Three former bankers with the UK's NatWest bank were told on Friday that they should be extradited to the US to face fraud charges connected to the collapsed energy company Enron. \nA judge in Bow Street magistrates court in London concluded that the three should be sent for trial in Houston despite their protestations that their alleged crimes took place in the UK and they would not receive a fair trial in Texas, where Enron was based. \nThe three immediately said they would appeal against the decision, which the district judge, Nicholas Evans, admitted might lead to them receiving a "substantial term of imprisonment" if convicted by a US jury. \nEvans has sent the case to the UK home secretary, David Blunkett, who will make the final decision on extradition. The three have six weeks in which to make representations to Blunkett and then have another two weeks to launch a formal appeal once his decision is made, their spokesman said. \nThe three -- David Bermingham, Gary Mulgrew and Giles Darby -- are alleged to have schemed with Andrew Falstow, Enron's former finance director, and his right-hand man, Michael Kopper, to defraud NatWest. \nThey are not implicated in the collapse of the energy company, however. The three men sat closely together in court yesterday, at times holding their heads in their hands. \nOutside the Bow Street court yesterday, Bermingham urged the British authorities to take up the case so they could face trial here. They believe they will have to sell their homes to cover the cost of a US trial and fear they will be denied bail by the US authorities while they await trial. \nBermingham said it would take "one phone call [by the US] to the Serious Fraud Office or the Crown Prosecution Services and they could bring upon us the might of the UK legal system." \n"We repeat that request to the US government. Bring the action here ... where it belongs," Bermingham said. \n"We will be appealing the decision, not just for ourselves but also for others who will inevitably also be caught up in the government's extradition law changes," he added. \nThe Extradition Act, which became law this year and was designed to speed up action against terrorists, does not require the US to set out a case against the men to secure their extradition. Prior to this, the government could block an extradition if it felt it was unfair. \nMark Spragg, the bankers' lawyer, accused the US government of waiting until the law change was introduced before applying to extradite them. He said the appeal would be on the grounds that the court should have considered the "rights and wrongs" of the extradition in the way the government used to. \nEvans said: "I am told these defendants would welcome a prosecution in the UK as it would give them the opportunity to clear their names." \nHowever, he said that if the SFO did now begin an investigation, by the time it came to any proceedings being taken against the three they could argue the case had taken too long to come to court and should be stayed. \nHe accepted their argument that they would have to leave their homes and family to face trial in the US as an "unattractive position." \n"Serious and complex cases do disrupt family life and interfere with earning a living but that doesn't mean that extradition to face trial is incompatible with [human rights law]," he added. \nThe US authorities have based their case on evidence that the three men gave to the Financial Services Authority. \nThe three are due to reappear at Bow Street on Tuesday for a bail hearing.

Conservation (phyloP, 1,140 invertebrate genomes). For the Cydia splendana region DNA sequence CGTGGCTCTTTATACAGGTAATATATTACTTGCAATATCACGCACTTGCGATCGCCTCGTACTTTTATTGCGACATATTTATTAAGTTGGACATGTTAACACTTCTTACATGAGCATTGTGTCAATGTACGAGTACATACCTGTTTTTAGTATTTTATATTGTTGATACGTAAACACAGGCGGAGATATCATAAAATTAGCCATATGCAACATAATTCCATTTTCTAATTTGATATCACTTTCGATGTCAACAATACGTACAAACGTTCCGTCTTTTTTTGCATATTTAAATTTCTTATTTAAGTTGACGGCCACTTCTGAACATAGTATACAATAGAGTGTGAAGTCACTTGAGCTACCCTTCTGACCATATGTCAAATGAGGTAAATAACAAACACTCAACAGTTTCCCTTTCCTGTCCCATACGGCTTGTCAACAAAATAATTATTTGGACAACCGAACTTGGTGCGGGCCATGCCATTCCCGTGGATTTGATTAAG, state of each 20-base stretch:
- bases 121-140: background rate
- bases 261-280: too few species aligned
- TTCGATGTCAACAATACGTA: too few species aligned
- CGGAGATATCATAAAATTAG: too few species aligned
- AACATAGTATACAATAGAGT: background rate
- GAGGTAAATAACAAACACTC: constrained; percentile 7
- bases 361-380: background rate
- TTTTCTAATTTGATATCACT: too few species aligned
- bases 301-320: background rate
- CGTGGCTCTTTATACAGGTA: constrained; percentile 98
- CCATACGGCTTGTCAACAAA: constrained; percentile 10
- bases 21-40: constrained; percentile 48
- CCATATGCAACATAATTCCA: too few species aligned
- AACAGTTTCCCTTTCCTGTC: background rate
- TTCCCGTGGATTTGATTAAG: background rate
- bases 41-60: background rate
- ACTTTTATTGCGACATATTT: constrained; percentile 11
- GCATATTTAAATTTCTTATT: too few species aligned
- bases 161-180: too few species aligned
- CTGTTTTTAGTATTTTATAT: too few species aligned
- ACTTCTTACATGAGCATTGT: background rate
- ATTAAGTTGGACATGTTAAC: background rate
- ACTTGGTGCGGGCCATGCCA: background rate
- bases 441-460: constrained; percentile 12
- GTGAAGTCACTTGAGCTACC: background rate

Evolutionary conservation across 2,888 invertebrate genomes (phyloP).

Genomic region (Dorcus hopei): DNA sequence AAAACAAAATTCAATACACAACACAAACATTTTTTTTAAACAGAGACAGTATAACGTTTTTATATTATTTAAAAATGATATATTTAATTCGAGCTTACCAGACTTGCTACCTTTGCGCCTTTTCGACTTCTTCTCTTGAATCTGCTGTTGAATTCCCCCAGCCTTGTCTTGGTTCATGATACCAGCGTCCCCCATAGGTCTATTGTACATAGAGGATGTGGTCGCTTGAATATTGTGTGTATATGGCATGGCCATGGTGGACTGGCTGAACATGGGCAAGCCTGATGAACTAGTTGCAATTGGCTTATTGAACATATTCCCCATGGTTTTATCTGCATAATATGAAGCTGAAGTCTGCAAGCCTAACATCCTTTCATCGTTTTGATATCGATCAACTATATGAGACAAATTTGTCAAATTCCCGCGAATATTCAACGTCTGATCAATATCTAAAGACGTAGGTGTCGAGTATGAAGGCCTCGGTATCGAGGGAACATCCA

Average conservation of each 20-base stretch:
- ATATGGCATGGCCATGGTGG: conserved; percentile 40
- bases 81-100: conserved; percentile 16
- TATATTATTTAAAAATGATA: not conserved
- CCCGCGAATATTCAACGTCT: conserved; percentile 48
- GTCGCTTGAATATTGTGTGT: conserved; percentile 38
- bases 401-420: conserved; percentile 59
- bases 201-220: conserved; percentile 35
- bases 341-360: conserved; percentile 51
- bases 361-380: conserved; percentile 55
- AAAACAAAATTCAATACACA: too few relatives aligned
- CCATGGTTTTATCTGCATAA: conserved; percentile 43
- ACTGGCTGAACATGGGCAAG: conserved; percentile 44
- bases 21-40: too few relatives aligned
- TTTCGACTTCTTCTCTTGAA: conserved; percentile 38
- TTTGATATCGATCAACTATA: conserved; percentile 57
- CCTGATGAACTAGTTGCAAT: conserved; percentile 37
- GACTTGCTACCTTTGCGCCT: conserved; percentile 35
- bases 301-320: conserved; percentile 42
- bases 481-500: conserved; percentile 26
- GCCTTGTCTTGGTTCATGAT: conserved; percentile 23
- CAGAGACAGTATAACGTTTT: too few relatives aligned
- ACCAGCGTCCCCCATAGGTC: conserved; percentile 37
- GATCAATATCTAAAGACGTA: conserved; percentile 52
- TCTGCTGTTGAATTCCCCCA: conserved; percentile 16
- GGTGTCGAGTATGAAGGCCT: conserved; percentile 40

NOT ALL GOOD: Analysts warned that other data for last month might be less rosy due to the virus and analysts expect the PMI to contract again next month Chinese factory activity saw surprise growth last month as businesses went back to work following a lengthy shutdown, but analysts said that the economy faces a challenging recovery as external demand has been devastated by the COVID-19 pandemic, while the World Bank said that growth could screech to a halt. China is slowly returning to life after months of tough restrictions aimed at containing the virus, which put millions of people into virtual house arrest and brought economic activity to a near standstill. The strict measures saw a closely watched gauge of manufacturing plunge to its lowest level on record in February,
The output of the global smartphone industry this year is to contract by 7.8 percent on an annual basis as the COVID-19 pandemic ushers in a global recession, Taipei-based market researcher TrendForce Corp (集邦科技) said in a report on Monday. The global production of smartphones is expected to fall to 1.29 billion units, as the pandemic dampens demand for consumer electronics, leading to a decline in shipments across Europe and North America, TrendForce said. With consumers delaying smartphone purchases and thereby lengthening the device replacement cycle, overall prices would suffer a setback that is expected to negatively affect the profitability of smartphone
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